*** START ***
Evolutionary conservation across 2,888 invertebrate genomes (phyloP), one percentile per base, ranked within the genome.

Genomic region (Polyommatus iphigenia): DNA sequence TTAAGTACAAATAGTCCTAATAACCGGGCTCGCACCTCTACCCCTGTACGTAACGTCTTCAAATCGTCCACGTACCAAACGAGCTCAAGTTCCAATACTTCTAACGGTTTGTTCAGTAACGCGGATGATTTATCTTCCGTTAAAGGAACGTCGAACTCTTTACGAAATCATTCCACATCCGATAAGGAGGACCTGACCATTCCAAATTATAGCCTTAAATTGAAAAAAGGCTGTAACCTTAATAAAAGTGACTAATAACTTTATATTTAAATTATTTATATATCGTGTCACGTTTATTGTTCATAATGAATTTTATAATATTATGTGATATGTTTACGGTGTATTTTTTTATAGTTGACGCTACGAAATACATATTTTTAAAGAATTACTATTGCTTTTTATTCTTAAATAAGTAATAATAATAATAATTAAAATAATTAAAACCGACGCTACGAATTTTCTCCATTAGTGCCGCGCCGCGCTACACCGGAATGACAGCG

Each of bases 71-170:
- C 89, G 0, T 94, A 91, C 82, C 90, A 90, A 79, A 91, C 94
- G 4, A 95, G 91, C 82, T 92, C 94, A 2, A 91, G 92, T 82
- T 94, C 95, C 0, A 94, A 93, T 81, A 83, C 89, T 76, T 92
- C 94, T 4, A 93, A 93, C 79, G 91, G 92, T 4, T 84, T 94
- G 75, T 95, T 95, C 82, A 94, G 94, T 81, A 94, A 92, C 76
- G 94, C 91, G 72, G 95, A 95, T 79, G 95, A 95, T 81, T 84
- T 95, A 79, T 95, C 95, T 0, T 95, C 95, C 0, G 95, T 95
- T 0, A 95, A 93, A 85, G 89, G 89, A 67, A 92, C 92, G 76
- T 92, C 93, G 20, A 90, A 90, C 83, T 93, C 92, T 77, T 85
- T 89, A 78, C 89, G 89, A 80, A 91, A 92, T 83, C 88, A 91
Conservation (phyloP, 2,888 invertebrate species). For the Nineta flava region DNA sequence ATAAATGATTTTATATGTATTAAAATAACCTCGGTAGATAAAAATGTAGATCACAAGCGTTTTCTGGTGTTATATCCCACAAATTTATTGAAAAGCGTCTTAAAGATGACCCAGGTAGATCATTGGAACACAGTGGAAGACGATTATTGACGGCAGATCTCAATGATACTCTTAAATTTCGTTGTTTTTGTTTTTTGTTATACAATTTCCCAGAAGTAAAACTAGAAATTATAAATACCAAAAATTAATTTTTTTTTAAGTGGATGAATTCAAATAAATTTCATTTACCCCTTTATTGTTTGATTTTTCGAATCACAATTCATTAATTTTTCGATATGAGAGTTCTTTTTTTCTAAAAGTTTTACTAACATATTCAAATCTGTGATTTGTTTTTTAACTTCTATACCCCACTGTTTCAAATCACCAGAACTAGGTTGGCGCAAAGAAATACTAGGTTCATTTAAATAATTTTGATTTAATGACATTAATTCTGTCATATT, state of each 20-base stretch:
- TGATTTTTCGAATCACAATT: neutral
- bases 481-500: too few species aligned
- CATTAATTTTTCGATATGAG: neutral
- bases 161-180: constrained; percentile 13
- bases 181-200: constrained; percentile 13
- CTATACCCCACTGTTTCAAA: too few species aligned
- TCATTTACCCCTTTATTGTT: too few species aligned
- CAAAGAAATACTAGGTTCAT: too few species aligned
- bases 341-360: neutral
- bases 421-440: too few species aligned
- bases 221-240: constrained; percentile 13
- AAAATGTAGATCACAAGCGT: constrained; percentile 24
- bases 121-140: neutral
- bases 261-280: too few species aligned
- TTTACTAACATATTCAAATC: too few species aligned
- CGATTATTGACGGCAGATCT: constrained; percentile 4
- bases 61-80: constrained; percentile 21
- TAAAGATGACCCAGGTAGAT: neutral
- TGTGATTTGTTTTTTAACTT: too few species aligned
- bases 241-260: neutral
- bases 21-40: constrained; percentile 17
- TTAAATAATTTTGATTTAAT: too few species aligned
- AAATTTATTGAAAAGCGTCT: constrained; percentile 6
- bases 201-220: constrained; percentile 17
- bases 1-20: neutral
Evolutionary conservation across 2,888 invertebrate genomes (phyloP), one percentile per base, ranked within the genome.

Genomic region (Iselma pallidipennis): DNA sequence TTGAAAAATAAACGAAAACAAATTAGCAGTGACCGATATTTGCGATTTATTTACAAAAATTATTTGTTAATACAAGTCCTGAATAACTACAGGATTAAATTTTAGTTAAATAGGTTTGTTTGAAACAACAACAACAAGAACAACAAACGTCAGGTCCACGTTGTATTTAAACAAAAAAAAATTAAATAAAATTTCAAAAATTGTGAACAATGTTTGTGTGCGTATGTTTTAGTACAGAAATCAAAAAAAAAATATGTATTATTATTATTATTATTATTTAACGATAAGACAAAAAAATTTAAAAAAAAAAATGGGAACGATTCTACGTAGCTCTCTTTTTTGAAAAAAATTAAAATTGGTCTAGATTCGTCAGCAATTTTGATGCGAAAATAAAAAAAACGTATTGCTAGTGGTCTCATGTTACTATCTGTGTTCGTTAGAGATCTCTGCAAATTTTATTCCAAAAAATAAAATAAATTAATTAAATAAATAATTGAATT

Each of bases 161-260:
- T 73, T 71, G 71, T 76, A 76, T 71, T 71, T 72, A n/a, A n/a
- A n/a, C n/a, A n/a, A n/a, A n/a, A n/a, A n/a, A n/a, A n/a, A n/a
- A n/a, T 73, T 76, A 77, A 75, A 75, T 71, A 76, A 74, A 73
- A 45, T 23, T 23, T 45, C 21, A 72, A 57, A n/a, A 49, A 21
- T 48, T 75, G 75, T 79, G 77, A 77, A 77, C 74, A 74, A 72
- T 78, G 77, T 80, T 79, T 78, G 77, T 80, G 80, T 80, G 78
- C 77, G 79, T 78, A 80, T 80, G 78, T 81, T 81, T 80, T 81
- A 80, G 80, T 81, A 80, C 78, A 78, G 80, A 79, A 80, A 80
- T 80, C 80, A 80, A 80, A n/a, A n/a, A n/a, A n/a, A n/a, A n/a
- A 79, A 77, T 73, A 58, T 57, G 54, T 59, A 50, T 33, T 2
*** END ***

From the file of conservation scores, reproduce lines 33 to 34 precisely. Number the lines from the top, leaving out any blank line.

- TGTGATTTGTTTTTTAACTT: too few species aligned
- bases 241-260: neutral